For U.S. armed forces, green is mostly seen these days as accents in beige battlefield camo.
But reducing the cost and risk of delivering very expensive diesel fuel in vulnerable military convoys has long been a Pentagon goal, and one way to do that is to make all military vehicles more fuel efficient.
Last week, the U.S. Army displayed its Fuel Efficient Demonstrator (FED) Bravo concept vehicle at the annual Society of Automotive Engineers (SAE) World Congress in Detroit.
With a 268-horsepower, twin-turbocharged 4.4-liter V-8 diesel engine from Ford, the 16,760-pound FED Bravo sports a six-speed automatic transmission and hybrid drive for the rear axle, plus an electric motor to power the front wheels.
Its lithium-ion battery pack powers the motors, which can also act as generators to recapture otherwise wasted energy during regenerative braking.
Like all full hybrids, the FED Bravo will switch off its engine when stopped, with the battery pack providing power for systems that keep running. It can travel up to 5 miles on electric power alone.
A combined hydraulic system serving both the braking and steering system reduces parasitic losses, and the carbon-ceramic brake rotors weigh far less than conventional steel brake disks.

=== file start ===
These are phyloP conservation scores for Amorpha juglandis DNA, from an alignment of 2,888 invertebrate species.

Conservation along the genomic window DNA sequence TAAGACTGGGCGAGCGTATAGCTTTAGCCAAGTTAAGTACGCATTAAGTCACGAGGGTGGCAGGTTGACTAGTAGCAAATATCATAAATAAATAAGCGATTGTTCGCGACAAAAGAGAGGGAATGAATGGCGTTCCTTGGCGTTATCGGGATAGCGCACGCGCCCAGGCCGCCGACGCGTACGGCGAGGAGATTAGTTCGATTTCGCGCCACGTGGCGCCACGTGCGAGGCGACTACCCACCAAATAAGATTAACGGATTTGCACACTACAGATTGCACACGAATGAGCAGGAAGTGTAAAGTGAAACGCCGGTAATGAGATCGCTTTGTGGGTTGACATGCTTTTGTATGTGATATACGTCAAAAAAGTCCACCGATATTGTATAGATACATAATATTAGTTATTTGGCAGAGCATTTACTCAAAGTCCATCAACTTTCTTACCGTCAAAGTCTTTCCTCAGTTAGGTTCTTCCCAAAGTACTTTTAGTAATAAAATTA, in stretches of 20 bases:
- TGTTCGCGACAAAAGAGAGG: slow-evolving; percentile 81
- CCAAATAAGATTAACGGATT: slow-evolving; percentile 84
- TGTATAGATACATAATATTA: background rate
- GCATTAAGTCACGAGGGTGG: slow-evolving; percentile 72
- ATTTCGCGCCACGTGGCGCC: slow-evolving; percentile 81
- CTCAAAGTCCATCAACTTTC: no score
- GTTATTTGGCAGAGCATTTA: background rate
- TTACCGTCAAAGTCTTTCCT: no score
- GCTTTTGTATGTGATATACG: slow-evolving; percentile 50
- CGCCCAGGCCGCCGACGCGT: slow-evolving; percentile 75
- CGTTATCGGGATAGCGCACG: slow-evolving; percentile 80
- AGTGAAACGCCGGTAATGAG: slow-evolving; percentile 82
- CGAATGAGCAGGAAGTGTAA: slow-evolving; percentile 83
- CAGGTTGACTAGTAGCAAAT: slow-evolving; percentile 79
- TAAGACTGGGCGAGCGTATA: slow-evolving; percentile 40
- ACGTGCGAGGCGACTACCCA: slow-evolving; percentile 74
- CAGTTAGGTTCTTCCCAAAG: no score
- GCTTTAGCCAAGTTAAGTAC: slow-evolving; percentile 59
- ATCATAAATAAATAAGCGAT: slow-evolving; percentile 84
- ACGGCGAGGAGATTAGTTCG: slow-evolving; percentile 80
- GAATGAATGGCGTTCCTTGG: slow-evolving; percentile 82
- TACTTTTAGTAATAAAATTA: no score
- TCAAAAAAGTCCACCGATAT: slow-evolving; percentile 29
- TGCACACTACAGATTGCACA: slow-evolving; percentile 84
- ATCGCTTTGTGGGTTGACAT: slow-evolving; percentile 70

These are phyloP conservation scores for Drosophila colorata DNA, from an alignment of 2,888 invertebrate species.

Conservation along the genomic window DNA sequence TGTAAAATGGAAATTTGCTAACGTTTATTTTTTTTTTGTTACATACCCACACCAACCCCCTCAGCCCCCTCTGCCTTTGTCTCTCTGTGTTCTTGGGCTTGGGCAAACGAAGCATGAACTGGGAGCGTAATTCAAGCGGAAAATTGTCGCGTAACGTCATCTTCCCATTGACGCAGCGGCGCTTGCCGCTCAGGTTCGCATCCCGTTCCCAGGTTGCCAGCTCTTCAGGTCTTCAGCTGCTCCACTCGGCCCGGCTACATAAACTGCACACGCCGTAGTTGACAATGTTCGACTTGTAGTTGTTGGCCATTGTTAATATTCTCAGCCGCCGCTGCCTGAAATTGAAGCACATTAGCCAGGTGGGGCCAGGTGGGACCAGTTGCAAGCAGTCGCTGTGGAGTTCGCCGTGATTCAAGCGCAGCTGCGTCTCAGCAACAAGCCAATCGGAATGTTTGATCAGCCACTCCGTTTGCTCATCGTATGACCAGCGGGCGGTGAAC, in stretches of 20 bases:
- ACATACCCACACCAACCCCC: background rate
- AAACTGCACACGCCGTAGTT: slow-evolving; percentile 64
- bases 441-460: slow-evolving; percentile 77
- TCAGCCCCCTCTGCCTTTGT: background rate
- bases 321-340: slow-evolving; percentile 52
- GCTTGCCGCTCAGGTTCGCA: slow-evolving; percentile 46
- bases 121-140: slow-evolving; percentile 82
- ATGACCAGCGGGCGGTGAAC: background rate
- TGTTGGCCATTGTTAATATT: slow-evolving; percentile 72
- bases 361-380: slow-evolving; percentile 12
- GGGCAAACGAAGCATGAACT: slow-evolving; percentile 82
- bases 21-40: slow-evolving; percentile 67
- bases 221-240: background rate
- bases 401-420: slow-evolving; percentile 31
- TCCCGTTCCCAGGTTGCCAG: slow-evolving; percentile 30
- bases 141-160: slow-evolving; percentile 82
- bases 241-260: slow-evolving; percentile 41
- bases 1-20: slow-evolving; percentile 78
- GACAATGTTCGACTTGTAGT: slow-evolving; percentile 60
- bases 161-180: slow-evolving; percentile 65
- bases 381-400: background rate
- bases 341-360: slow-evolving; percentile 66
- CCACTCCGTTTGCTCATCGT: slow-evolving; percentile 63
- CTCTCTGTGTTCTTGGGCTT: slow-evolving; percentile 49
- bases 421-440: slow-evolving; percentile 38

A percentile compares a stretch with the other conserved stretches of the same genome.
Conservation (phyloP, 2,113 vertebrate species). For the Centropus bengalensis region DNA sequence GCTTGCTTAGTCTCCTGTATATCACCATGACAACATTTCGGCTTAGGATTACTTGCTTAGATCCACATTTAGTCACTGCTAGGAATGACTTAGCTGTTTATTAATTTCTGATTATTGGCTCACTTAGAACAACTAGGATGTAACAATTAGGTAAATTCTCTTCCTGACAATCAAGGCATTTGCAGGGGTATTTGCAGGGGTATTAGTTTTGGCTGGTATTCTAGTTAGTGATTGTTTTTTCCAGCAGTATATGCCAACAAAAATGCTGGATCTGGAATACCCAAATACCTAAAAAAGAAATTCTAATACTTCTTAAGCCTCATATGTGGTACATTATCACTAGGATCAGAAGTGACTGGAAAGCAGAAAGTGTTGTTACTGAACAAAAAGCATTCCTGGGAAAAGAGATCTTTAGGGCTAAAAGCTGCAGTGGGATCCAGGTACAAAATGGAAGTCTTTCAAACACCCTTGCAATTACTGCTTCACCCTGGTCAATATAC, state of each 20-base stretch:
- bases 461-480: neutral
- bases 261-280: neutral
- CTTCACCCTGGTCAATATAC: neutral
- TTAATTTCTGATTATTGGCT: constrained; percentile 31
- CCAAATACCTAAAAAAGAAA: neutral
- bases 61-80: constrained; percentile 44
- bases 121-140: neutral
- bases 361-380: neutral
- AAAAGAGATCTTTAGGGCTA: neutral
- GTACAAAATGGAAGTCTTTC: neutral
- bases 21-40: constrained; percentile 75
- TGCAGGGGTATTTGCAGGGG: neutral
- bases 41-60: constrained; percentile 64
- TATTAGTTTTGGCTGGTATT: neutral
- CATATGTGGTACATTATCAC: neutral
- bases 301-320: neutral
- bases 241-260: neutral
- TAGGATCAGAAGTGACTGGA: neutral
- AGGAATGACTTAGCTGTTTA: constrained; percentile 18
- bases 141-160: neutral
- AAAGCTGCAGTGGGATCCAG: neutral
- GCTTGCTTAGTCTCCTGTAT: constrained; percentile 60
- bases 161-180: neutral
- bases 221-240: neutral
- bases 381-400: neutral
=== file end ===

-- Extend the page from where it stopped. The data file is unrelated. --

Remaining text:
The result is that the FED Bravo prototype is twice as fuel-efficient as the traditional Humvee whose duties it is designed to take on. The Army says it achieves 8.2 mpg in city usage and 14.2 mpg on the highway, versus the 3 to 6 mpg delivered by a Humvee.
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This is the second FED concept; the Alpha version last fall lacked the power export capabilities of this latest version, an important feature that allows soldiers to use the FED's battery pack as a power source to run power tools and other gear.
The concept personnel carrier was developed by engineers at the Army's Tank Automotive Research, Development and Engineering Center (TARDEC) in Warren, Michigan, with design input from students at the Center for Creative Studies in Detroit.
While the FED Bravo is strictly a concept at this point, elements of its technology are likely to be built into future military vehicle programs.
And it's hardly the only military hybrid. The Army has previously displayed a prototype Clandestine Extended-Range Vehicle (CERV) that also uses a diesel hybrid-electric powertrain.